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Oncotarget. 2017 Oct 4;8(61):103055-103062. doi: 10.18632/oncotarget.21476. eCollection 2017 Nov 28.

Optimization of EGFR mutation detection by the fully-automated qPCR-based Idylla system on tumor tissue from patients with non-small cell lung cancer.

Author information

1
Laboratory of Clinical and Experimental Pathology, Pasteur Hospital, FHU OncoAge, University Côte d'Azur, Nice, France.
2
IRCAN Inserm U1081/CNRS 7284, FHU OncoAge, University Côte d'Azur, Nice, France.
3
Hospital-related Biobank (BB-0033-00025), Pasteur Hospital, FHU OncoAge, University Côte d'Azur, Nice, France.
4
Department of Pathology, Rouen University Hospital, Rouen, France.
5
Department of Pulmonary Medicine and Thoracic Oncology, Pasteur Hospital, FHU OncoAge, University Côte d'Azur, Nice, France.
6
Department of Thoracic Surgery, Pasteur Hospital, FHU OncoAge, University Côte d'Azur, Nice, France.

Abstract

Treatment with EGFR inhibitors is limited to patients with advanced/metastatic non-small cell lung cancer who have known EGFR mutations. Currently, patient care has to respond to several imperatives to make these inhibitors broadly available to all patients; fast and accurate detection of EGFR mutations by a sensitive and specific standardized cost-effective method, easy-to-implement in settings with limited expertise in molecular diagnostics. We evaluated the Idylla™ EGFR Mutation Assay (Biocartis) for the detection of EGFR mutations in archived formalin-fixed paraffin-embedded (FFPE) tumor samples from a series of 55 patients with lung adenocarcinoma and compared these results with those obtained by a pyrosequencing ISO-15189 accredited laboratory method. The comparison was made on both whole surgical tumor sections and on three artificially constructed small biopsies (∼1 mm) from the same FFPE blocks. Cost-effectiveness and turnaround time comparison between the two methods was performed. On both whole tissue sections and on biopsy cores, the Idylla™ and pyrosequencing had an agreement of 95% (52/55). The Idylla™ EGFR Assay produced results faster and more cost-effective than pyrosequencing. The Idylla™ system showed a good sensitivity and was cost-saving in our setting. Because of the easy workflow, the Idylla™ system has the potential to expand EGFR testing to more pathology laboratories in a reliable and fast manner.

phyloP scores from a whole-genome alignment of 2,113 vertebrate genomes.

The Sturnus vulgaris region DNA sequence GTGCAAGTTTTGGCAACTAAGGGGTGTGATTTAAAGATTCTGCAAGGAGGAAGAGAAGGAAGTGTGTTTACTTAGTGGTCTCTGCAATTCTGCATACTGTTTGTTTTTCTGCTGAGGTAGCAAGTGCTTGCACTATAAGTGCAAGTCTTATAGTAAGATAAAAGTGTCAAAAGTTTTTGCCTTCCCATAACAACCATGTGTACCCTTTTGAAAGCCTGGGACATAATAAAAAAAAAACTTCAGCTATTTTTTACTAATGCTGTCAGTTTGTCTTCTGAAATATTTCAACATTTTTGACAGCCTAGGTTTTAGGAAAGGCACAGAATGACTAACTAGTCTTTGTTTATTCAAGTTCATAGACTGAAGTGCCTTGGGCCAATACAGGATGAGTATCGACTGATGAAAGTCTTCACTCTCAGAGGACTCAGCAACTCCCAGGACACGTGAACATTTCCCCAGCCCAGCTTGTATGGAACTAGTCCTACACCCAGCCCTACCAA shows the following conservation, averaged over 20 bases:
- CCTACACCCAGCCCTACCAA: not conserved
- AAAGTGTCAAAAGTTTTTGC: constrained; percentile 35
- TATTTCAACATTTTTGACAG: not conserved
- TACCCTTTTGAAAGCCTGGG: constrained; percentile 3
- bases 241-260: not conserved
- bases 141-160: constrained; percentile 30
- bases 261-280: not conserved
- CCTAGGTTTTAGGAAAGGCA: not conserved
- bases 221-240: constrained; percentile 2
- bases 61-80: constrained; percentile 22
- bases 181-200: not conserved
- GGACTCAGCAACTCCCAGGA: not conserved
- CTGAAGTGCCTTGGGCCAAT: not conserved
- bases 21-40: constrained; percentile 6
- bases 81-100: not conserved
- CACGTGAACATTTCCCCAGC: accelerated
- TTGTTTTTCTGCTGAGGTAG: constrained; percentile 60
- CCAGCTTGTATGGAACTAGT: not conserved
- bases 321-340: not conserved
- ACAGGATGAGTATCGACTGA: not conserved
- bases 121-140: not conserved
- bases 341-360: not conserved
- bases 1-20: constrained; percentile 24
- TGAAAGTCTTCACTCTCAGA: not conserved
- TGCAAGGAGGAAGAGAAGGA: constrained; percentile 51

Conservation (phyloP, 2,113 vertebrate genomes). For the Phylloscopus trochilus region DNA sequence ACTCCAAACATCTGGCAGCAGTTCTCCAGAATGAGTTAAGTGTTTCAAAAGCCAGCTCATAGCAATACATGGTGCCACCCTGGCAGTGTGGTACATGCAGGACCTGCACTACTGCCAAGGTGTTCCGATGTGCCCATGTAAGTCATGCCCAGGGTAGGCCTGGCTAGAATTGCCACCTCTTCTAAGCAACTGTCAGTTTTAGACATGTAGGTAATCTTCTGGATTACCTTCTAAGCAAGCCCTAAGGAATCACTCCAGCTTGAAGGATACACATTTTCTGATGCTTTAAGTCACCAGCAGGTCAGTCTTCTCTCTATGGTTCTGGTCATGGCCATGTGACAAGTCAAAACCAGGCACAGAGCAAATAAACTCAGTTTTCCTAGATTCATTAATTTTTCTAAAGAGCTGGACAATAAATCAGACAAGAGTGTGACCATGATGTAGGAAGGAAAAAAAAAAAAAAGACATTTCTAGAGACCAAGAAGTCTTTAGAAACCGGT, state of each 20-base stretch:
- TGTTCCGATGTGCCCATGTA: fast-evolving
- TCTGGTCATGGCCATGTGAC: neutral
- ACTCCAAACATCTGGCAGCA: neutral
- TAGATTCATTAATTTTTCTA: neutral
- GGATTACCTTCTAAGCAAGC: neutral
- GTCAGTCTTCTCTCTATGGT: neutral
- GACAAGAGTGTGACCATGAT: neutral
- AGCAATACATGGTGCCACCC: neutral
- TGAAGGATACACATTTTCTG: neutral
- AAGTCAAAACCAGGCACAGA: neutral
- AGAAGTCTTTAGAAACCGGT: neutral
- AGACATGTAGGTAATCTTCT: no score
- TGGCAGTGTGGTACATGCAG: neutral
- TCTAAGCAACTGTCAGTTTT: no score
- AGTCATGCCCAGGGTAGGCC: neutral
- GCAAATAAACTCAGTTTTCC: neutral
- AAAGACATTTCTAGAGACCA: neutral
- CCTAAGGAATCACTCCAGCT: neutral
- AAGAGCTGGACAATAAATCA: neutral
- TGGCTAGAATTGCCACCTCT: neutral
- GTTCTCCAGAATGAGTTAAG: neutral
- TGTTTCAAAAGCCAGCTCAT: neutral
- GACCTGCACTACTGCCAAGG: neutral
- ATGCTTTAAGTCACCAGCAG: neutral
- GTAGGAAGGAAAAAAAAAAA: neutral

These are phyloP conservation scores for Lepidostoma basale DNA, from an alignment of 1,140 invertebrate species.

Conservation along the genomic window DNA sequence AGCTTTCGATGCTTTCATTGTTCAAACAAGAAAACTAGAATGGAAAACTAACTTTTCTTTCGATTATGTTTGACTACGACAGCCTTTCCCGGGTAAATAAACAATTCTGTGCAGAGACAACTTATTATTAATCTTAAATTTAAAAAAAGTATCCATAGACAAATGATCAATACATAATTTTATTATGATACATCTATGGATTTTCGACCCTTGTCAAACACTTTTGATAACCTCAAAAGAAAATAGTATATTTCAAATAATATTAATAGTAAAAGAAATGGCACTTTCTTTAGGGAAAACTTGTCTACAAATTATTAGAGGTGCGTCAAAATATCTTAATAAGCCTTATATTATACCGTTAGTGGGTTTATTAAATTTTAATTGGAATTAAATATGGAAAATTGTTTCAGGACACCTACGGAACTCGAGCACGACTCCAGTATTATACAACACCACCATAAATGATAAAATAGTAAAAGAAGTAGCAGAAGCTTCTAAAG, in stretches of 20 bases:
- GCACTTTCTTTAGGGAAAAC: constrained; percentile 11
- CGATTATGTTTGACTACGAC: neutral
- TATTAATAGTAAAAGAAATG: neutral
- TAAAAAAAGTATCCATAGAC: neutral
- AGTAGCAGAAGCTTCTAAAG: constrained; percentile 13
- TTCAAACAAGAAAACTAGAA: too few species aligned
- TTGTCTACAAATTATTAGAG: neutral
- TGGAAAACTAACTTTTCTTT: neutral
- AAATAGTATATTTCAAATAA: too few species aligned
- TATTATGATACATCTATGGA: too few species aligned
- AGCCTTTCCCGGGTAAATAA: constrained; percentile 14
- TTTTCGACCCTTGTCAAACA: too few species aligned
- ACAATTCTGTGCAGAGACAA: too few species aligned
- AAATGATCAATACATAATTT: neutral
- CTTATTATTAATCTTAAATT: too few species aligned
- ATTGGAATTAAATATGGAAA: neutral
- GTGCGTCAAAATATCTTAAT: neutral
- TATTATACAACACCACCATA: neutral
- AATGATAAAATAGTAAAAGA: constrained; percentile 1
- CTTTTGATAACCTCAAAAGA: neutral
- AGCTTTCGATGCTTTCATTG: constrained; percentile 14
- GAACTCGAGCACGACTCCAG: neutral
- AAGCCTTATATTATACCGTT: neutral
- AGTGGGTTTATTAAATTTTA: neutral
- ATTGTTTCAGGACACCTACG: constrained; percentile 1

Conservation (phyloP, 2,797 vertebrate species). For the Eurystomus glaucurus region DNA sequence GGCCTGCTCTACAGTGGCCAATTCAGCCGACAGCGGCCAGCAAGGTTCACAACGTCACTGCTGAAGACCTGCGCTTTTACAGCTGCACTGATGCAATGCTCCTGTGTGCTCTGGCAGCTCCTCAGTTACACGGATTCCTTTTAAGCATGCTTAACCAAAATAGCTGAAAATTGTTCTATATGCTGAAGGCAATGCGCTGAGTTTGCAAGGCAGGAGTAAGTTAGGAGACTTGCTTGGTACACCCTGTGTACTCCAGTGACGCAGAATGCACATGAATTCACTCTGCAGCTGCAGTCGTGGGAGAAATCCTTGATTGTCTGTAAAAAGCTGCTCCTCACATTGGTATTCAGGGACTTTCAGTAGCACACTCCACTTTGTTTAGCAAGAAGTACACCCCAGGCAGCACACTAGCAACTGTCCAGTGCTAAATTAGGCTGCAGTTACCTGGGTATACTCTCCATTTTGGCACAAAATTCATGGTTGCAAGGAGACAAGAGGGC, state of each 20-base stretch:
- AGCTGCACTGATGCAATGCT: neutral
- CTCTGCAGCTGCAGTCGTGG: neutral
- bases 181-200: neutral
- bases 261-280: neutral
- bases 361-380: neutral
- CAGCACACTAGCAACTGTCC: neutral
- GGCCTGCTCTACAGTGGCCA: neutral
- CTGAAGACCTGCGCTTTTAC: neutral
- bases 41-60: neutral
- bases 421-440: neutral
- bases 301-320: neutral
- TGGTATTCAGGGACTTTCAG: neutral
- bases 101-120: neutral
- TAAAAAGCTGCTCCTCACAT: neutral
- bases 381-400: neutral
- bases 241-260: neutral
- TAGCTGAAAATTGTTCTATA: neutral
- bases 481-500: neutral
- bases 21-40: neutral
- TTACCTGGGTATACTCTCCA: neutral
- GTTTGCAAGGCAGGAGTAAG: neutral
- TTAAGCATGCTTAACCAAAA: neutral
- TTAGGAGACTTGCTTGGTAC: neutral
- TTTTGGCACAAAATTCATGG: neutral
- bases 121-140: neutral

KEYWORDS:

EGFR; NSCLC; PCR; optimization; targeted therapy

Conflict of interest statement

CONFLICTS OF INTEREST Paul Hofman is an expert member of the scientific advisory board for Biocartis NV, Mechelen, Belgium. All other authors have declared no conflicts of interest.

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